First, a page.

View from the Street: 'Who lives, who dies, who tell your story?'

@scottreid1992

View from the Street: 'Who lives, who dies, who tell your story?'

Think one part Jay Z, one part Les Mis and one part Vernon Bogdanor, with a plot line that alternates between gun fights and rap battles, played out in costumes that aren’t far off Pride and Prejudice.
 
Still with me?
 
Chances are, you actually might be. Because of course I’m referring to the new hip-hop musical about America’s Founding Fathers that has taken the UK by storm these past few weeks. Yes, the word on everyone’s lips is Hamilton, and I was one of the lucky few that managed to nab a couple of tickets to see the show in London over the holiday break.
 
I won’t add to the already deafening praise heaped on the show (including 11 Tony awards, a Grammy award, and the Pulitzer Prize to name a few) other than to say it’s good - really, really good - and if tickets become available again this side of 2030, you should go and see it.


But why all the hype?
 
Hamilton is the brainchild of hip-hop artist Lin-Manuel Miranda who, browsing for a spot of holiday reading in 2008, chanced on historian Ron Chernow’s 800-page biography of America’s lesser-known first Secretary of the Treasury and star of the ten-dollar bill, Alexander Hamilton (c. 1755-1804). Perhaps not many people’s first thought on finishing such a weighty tome about ‘another dead white guy’, but Miranda only wondered how his name wasn’t up in lights already.
 
For Miranda, rap was practically invented to tell Alexander’s story – a question put to the audience at the show’s beginning:
 
“How does a bastard, orphan, son of a whore and a Scotsman, dropped in the middle of a forgotten spot in the Caribbean, by providence, impoverished, in squalor, grow up to be a hero and scholar?”
 
In the show’s following two acts, Alexander rises to become George Washington’s right-hand man during the revolutionary war, trains as a leading legal mind in New York City and masterminds the underpinning of the modern US financial system. Falling prey to hubris and a political sex scandal, Hamilton is shot dead at forty-three protecting his honour in a duel.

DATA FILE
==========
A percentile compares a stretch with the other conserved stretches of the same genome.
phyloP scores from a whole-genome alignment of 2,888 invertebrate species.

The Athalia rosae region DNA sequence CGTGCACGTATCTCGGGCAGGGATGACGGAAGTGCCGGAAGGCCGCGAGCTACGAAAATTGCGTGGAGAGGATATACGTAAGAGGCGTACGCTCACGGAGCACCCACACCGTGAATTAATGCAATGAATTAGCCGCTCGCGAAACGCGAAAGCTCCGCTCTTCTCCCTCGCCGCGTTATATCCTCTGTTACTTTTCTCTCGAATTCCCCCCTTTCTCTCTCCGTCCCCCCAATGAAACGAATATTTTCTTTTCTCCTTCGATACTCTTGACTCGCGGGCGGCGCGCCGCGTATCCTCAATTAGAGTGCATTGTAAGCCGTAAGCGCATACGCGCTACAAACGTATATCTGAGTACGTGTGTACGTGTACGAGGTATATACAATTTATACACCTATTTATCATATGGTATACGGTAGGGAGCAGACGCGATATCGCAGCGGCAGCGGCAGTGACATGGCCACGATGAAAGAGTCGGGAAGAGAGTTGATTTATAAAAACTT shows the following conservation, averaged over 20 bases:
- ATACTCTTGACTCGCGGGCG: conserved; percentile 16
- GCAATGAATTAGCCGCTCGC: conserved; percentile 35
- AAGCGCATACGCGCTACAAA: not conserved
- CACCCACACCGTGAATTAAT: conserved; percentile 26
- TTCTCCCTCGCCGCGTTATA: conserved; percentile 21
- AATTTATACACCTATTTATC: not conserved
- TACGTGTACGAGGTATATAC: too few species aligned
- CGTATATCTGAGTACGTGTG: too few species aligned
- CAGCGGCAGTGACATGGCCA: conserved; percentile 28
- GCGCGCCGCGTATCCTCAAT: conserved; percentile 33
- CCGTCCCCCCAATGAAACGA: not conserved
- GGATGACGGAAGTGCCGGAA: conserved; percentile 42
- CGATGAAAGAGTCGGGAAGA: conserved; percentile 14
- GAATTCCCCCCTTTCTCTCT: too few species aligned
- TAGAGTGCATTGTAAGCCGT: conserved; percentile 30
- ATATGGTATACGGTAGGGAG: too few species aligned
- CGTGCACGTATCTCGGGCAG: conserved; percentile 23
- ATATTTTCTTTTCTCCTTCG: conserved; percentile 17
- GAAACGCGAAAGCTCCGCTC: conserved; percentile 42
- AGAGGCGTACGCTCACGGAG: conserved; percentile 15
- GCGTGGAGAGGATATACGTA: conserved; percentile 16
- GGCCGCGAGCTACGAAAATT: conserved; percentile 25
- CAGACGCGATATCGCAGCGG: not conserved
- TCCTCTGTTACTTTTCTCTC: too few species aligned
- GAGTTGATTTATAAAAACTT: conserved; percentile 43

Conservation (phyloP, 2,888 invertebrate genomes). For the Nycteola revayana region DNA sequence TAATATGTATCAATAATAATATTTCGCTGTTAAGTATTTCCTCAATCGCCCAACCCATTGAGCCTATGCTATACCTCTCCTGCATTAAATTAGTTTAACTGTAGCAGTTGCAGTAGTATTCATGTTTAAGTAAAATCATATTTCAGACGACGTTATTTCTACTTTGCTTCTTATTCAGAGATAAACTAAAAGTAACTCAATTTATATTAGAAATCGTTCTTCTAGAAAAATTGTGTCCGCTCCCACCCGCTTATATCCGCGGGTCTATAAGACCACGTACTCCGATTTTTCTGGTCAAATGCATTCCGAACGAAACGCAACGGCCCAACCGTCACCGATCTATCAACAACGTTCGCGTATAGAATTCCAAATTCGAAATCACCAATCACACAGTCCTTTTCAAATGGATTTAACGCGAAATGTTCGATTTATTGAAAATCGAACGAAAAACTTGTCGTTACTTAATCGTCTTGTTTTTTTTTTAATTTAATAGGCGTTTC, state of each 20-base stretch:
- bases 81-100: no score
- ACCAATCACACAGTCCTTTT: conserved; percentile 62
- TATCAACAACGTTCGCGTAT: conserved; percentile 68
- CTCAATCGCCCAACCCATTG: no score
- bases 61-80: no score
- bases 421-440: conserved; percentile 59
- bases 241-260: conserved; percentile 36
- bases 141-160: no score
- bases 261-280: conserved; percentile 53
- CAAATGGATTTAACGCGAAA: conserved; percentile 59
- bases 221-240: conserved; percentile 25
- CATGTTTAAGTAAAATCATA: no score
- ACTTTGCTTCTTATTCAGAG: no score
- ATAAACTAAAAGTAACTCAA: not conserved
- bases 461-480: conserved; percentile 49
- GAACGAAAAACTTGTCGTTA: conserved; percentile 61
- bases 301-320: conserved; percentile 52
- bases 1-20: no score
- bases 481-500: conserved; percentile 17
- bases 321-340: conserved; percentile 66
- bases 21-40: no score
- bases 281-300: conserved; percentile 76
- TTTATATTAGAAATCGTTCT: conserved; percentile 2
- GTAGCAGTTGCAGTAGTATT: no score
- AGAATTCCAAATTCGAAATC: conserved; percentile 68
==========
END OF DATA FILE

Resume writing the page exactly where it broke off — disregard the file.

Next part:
And so Miranda has a point. Sat in the audience, it is hard to imagine any other musical style that can match rap or hip-hop for their unique social history and turn-of-phrase. Wigs and corsets aside, what else could allow Hamilton to navigate the registers of rebellion, romance, comedy and even constitutional theory that it covers so seamlessly? (One stand-out tune is a rap battle in President Washington’s cabinet, pitching Hamilton’s plan to create a national bank for the newly-independent US against Thomas Jefferson’s vision of an agrarian America made-up of self-sufficient states).
 
Because of this, it has been called a ‘musical for the Obama era’ - a show as much about politics as it is political. It boasts a largely non-white cast, revels in promoting a gay, HIV-positive leading man on Broadway and pushes a daily ten-dollar/pound ticket ballot, the #HamilTen, to get new audiences into the theatre. Hamilton’s is a story of America’s downtrodden – the original American dream – and Miranda wants to reclaim that narrative in an age where it seems threatened.
 
No more is this evident than in the show’s most applauded line between Hamilton and the French general Lafayette, on riding into the Battle of Yorktown that wins the war for independence: “Immigrants! We get the job done!”. It was no surprise then when vice-president elect, Mike Pence, was booed out of the theatre in November 2016, addressed by the cast that, “We are the diverse Americans anxious you will not protect us”. An enraged Trump promptly took to Twitter; Miranda didn’t seem to mind.

 
By the end of his life, Hamilton had founded the US stock exchange, three banks, a newspaper, the US Coast Guard, and penned 51 of the 85 Federalist Papers which led to much of our modern understanding of the US constitution. He was described by his wife, Eliza, (who sets up New York City’s first private orphanage in her own right), who really did live like ‘[he was] running out of time’.
 
The take-home for me, then, was that this is a show about making history – “Who lives, who dies, who tells your story?” asks the show’s final song. The question surely hits home; what legacy will I leave? How am I using my time on Earth? Yet for all his achievements, Hamilton was a vain man whose insecurities spurred him onto greatness, a characteristic which I believe explains the show’s greatest success: Hamilton may be about one of history’s superstars, but it tells a very human tale.

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As it happens, this week marks what would have been Alexander’s 263rd birthday (or perhaps 265th – he couldn’t quite remember). According to Ron Chernow, while applying to Princeton, Hamilton may have decided to ‘correct’ his real age and shed a couple of years. Clearly aiming high from a young age, Chernow explained his reasoning: “Prodigies aren’t supposed to be overaged freshman.” 

Scott Reid is an associate at Charlotte Street Partners.